2. Different feedback approaches: If an annual performance review is still necessary, you can change the way you give employee feedback. Capturing data not just from a management perspective but also including feedback from co-workers or even clients can be valuable to shaping an employee’s progress. Asking people from different departments who work in a capacity that’s different from the employee’s, as well as close team members, for thoughts on the employee’s work can give both you and the employee a lot of valuable insight.
  3. Separate compensation conversations: An annual review is usually associated with some kind of raise or pay increase, with the conversation around performance justifying the compensation change. This can still be a part of employee assessments, but shouldn’t necessarily be the only time employees receive formal, constructive feedback on their performance.

An annual performance review isn’t the only way to track employee progress or share performance related feedback. It’s become more important for managers to have more regular conversations with employees about expectations and goals. Managers are often already busy and have full calendars and a lot of business responsibilities, but making time for these conversations and different feedback approaches is critical in helping to guide and motivate employees towards their best work.

With all the bad publicity facing social media giants like Youtube, Facebook, and Twitter, it’s easy to assume all tech companies are in it for themselves, focused on turning a profit and nothing else. Fortunately, things aren’t as black and white as the media would have us believe. In fact, there are dozens of tech companies out there doing their part and contributing to a better society.

Salesforce is one of those companies. Its broken the mold by asking entrepreneurs to take the Pledge 1%. The concept is simple:

“Pledge 1% invites all entrepreneurs and their companies to commit important resources (product, time, and resources) to support integrating philanthropy into their business from an early stage.”

This isn’t just lip service. Since founding the company, Salesforce CEO, Marc Benioff, has said, “The business of business is improving the state of the world.”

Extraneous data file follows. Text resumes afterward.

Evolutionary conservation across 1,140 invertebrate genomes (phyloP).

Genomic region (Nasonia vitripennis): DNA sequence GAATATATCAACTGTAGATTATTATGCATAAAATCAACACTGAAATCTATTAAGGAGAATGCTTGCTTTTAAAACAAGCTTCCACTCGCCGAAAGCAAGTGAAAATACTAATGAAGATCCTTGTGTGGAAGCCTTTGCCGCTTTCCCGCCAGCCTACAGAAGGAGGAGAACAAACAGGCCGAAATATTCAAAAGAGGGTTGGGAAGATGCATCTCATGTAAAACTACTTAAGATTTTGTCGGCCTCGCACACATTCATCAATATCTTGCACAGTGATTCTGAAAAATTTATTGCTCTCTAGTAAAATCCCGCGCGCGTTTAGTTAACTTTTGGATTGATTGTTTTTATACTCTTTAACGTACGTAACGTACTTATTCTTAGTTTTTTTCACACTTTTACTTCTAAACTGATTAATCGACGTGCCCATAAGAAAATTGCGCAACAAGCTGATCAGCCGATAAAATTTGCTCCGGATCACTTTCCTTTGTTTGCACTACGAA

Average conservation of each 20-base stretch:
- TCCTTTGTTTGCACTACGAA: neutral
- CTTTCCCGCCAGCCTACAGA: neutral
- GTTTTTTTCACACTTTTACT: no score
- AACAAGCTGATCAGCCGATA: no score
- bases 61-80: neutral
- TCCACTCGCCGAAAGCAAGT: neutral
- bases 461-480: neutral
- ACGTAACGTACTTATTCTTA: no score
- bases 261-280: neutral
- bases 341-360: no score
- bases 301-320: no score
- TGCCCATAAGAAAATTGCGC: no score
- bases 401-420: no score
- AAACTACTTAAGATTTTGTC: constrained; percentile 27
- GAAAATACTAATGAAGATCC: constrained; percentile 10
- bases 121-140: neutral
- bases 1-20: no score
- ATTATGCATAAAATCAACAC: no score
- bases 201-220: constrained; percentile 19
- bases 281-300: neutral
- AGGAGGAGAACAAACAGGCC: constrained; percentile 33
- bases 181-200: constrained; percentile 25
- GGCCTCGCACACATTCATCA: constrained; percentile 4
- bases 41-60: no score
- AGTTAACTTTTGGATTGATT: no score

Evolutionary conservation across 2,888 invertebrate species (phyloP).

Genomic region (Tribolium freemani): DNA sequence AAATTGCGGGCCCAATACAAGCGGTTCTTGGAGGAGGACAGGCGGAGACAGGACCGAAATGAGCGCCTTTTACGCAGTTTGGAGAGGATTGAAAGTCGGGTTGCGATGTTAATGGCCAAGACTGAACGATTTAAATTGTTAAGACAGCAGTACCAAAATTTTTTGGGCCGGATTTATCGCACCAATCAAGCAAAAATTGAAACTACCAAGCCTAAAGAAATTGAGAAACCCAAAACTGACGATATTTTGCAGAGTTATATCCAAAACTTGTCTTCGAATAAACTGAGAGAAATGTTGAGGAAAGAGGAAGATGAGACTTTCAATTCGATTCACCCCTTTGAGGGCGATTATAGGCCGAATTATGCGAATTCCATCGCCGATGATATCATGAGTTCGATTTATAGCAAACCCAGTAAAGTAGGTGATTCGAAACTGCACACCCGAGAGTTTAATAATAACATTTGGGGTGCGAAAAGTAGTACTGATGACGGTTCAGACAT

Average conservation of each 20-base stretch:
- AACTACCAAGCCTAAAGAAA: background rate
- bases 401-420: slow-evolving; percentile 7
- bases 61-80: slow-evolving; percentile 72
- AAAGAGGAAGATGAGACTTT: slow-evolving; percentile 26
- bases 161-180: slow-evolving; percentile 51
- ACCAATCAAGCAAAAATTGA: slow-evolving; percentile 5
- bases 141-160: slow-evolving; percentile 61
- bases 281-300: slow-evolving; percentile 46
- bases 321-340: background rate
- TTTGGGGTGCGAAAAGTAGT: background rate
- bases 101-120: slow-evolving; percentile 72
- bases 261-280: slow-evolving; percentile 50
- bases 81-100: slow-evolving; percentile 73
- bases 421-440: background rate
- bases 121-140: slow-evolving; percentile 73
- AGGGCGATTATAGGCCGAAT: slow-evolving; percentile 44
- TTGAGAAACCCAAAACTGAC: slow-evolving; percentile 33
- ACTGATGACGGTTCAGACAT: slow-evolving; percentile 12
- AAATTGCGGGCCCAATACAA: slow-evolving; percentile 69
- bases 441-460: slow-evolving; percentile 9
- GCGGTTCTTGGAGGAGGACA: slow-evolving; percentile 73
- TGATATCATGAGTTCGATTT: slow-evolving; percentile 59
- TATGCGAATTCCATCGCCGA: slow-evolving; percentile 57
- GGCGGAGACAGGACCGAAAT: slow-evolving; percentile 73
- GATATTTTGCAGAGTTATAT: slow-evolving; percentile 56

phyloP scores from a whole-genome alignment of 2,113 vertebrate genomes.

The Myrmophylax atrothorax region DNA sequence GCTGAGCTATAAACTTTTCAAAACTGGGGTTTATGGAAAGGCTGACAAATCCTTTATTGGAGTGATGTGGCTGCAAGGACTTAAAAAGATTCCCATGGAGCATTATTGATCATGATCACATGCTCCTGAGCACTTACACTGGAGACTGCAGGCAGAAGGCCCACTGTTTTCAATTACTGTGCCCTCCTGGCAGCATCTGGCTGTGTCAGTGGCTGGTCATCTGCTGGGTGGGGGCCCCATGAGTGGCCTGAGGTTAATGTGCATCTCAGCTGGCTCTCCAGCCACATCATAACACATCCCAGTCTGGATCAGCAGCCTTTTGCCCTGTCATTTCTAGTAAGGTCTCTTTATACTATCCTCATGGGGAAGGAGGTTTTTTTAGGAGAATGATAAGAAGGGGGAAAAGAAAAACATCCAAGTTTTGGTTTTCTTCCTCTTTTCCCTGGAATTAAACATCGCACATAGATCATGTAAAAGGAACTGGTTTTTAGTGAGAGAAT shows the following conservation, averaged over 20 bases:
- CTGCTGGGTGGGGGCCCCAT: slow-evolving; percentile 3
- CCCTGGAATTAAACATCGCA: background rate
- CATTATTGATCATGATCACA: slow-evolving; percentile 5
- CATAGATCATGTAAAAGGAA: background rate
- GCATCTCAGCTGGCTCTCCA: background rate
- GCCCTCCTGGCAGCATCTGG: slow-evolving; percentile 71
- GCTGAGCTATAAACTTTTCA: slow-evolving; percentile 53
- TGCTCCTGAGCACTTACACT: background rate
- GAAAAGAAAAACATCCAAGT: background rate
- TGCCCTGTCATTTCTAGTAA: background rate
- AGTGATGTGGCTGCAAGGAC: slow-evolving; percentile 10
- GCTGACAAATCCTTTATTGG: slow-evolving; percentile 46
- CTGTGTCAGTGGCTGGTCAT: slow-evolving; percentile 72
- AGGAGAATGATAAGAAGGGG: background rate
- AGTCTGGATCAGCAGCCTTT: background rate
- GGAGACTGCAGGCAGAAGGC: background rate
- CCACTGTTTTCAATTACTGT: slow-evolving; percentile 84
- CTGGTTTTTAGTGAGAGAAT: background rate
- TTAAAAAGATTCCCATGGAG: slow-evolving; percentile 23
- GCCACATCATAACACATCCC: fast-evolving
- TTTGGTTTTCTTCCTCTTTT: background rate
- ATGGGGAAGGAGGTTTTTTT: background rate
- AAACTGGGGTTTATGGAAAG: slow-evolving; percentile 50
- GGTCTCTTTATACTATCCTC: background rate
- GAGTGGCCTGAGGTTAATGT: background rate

We couldn’t agree more, which is why we’re thrilled to bring Salesforce to small and medium-sized businesses just like yours. By implementing Salesforce at your office, you’re helping support the company’s 1-1-1 model.

How often do you get to change the culture of your company just by upgrading software? Until Salesforce came around, the answer was never. To learn more about the benefits of implementing Salesforce at your business, contact us!

Source: Salesforce

Whether you’re a lead account manager or an office manager, management requires a certain skill set and sense of self. If you’ve been thinking about taking on leadership roles or have aspirations about becoming the boss, here are some things to ask yourself before jumping into the talent pool for management consideration.

  1. Can you delegate? One of the primary responsibilities of management is overseeing other staff. This means being aware of all of the day-to-day business needs and overseeing them in your employees. It’s important to know how to dole out work and follow up on assignments without micromanaging.
  2. How do you deal with unpleasantness and disagreements? Sometimes management comes with having to be a mediator in disputes and being able to handle all issues diplomatically. It can also sometimes mean firing under-performers or not renewing contracts with agencies, which makes certain people feel like they’re failing their teams or letting people down.
  3. Are your organized? Even if you’re not a project manager, management needs to know about deadlines, timelines, and all ongoing projects. It’s important to be able to manage the pieces and track the work or your department or team.
  4. Are you resilient? Management can sometimes mean longer hours from fielding last-minute requests, attending more meetings, or filling in the gaps on a project if someone is missing or behind on their deadline. Managers need to be flexible, ready for anything, and able to bounce back from surprises.
  5. Does your industry have a clear-cut career path to management? Some industries or career paths don’t lend themselves as well to managerial positions as others. Sales, for instance, has more traditionally defined management roles in many organizations, while copywriters might lack a sense of direction towards advancement and responsibility in their roles.
  6. Does your organization support its managers? Another thing to consider when trying on the idea of management is how your workplace treats its managers. Do they seem burnt out or refreshed? Do they have opportunities for growth and an ability to give feedback? Are they supported by leadership so they can in turn support their teams?

Even if you don’t feel like your skills are up to par, don’t abandon your management dreams just yet. Once you’ve identified your weaknesses, it’s much easier to turn them into strengths. Take a class online or join a business association to help you gain the experience and skills you need to make it into management.